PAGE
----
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Nonaccidental injury osteogenesis imperfecta

Jerry R Dwek
BACKGROUND: Osseous injuries are a major facet of child abuse and in most patients radiographic imaging plays a major role in diagnosis. While some injuries are typically produced as a result of excessive and inappropriate force other injuries are nonspecific in terms of their causation, but become suspicious when the history provided by the caretakers is inconsistent with the type of injury produced. QUESTIONS/PURPOSES: I detail the radiographic imaging of the more characteristic of the highly specific injuries, discuss the major issues that relate to some moderate- or low-specificity injuries, and describe several diseases that mimic abuse...
March 2011: Clinical Orthopaedics and related Research
Jennifer T Haile, Vanessa G Carroll, Russell W Steele
Nonaccidental trauma can be difficult to differentiate from osteogenesis imperfecta (OI), especially in the face of multiple fractures. When nonaccidental trauma is being considered, medical causes of injury must be ruled out. In this report, we discuss the case of an 11-month-old female infant who presented with a transverse femur fracture and was also found to have a healing transverse humeral fracture and rib fractures. Medical causes of the fractures were investigated by performing an analysis of urine organic acids, serum amino acids, vitamin D, parathyroid hormone, ceruloplasmin, copper, and blood sequencing for COL1A1 and COL1A2...
January 2010: Clinical Pediatrics
Chetan D Parmar, Ajay K Sinha, Caroline Hayhurst, Paul L May, Donncha F O'Brien
Osteogenesis imperfecta (OI) represents a rare heterogeneous group of inherited disorders characterized by low bone mass, increased bone fragility, and other connective tissue manifestations. This condition can contribute to dramatic complications after a seemingly insignificant injury. A large epidural hematoma that developed in a child with OI after a trivial fall highlights the importance of close monitoring in these patients. After an injury that occurred several months prior to the head trauma the authors describe, this child had been placed in foster care because it was believed that his skeletal injuries were caused by nonaccidental injury...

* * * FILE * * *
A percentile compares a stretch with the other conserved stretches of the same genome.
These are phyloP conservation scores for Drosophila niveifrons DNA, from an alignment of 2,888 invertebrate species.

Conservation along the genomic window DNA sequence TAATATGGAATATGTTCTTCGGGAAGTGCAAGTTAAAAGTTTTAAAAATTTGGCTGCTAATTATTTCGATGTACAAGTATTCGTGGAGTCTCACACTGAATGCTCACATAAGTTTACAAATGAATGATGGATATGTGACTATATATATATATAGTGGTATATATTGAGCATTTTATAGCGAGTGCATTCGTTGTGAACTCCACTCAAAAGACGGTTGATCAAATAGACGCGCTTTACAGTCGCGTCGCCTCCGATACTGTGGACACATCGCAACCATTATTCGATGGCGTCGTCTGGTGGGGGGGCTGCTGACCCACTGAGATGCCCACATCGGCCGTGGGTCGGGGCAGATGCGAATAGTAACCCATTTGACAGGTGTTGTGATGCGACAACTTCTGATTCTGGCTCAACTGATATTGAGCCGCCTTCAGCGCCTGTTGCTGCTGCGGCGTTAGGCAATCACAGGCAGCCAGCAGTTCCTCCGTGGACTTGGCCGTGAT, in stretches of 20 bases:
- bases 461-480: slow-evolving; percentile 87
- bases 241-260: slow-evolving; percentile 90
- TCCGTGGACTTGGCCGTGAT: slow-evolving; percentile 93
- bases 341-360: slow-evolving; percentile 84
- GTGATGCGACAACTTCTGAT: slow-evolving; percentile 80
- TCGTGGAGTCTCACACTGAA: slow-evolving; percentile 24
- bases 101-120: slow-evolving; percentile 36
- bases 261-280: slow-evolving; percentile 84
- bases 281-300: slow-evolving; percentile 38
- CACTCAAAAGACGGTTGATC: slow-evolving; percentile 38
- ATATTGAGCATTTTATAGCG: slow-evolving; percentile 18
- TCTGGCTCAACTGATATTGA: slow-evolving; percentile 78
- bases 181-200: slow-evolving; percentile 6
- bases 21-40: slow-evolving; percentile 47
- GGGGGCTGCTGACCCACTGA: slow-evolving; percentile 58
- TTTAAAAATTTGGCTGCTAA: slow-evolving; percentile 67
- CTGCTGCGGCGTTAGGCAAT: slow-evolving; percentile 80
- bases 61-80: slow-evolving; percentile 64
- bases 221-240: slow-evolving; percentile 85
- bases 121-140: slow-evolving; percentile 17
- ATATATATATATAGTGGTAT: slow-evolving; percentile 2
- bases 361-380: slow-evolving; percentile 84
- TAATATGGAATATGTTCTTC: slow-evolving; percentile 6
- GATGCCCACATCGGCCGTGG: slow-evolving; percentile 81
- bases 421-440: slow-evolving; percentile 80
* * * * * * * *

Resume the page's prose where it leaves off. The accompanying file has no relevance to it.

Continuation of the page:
January 2007: Journal of Neurosurgery
Colin R Paterson, Susan J McAllion
We report 12 patients with osteogenesis imperfecta initially diagnosed with nonaccidental injuries. As a result, formal hearings, care proceedings, and criminal proceedings ensued and seven of the children were removed from their parents. The features suggestive of osteogenesis imperfecta at the time of the initial investigation included a positive family history in six patients, scleral discoloration in nine, abnormally large anterior fontanels in four, excessive numbers of wormian bones in four, abnormal bone texture in two, and abnormal biochemical findings in three...
November 2006: Clinical Orthopaedics and related Research
Peter H Byers, Deborah Krakow, Mark E Nunes, Melanie Pepin
Osteogenesis imperfecta (OI) is probably the most common genetic form of fracture predisposition. The term OI encompasses a broad range of clinical presentations that may be first apparent from early in pregnancies to late in life, reflecting the extent of bone deformity and fracture predisposition at different stages of development or postnatal ages. Depending on the age of presentation, OI can be difficult to distinguish from some other genetic and nongenetic causes of fractures, including nonaccidental injury (abuse)...
June 2006: Genetics in Medicine: Official Journal of the American College of Medical Genetics
M S Kocher, J R Kasser
Increased awareness of child abuse has led to better understanding of this complex problem. However, the annual incidence of abuse is estimated at 15 to 42 cases per 1,000 children and appears to be increasing. More than 1 million children each year are the victims of substantiated abuse or neglect, and more than 1,200 children die each year as a result of abuse. The diagnosis of child abuse is seldom easy to make and requires a careful consideration of sociobehavioral factors and clinical findings. Because manifestations of physical abuse involve the entire child, a thorough history and a complete examination are essential...
January 2000: Journal of the American Academy of Orthopaedic Surgeons
M E Miller, T N Hangartner
Infants who present with multiple unexplained fractures pose a difficult diagnostic dilemma of child abuse versus intrinsic bone disease. Temporary brittle bone disease is a recently described disease characterized by a transient bone weakness in the first year of life which presents with multiple, unexplained fractures that can be confused with child abuse. The purpose of this study was to determine if there are common, historical features in infants with unexplained fractures that might suggest a basis for the fractures, and to determine if bone density measurements might indicate that such infants have low bone density...
February 1999: Calcified Tissue International
D J Knight, G C Bennet
A case of nonaccidental injury in a child with severe osteogenesis imperfecta (OI) is described. The problems of diagnosis of child abuse in this group of patients are discussed.
July 1990: Journal of Pediatric Orthopedics
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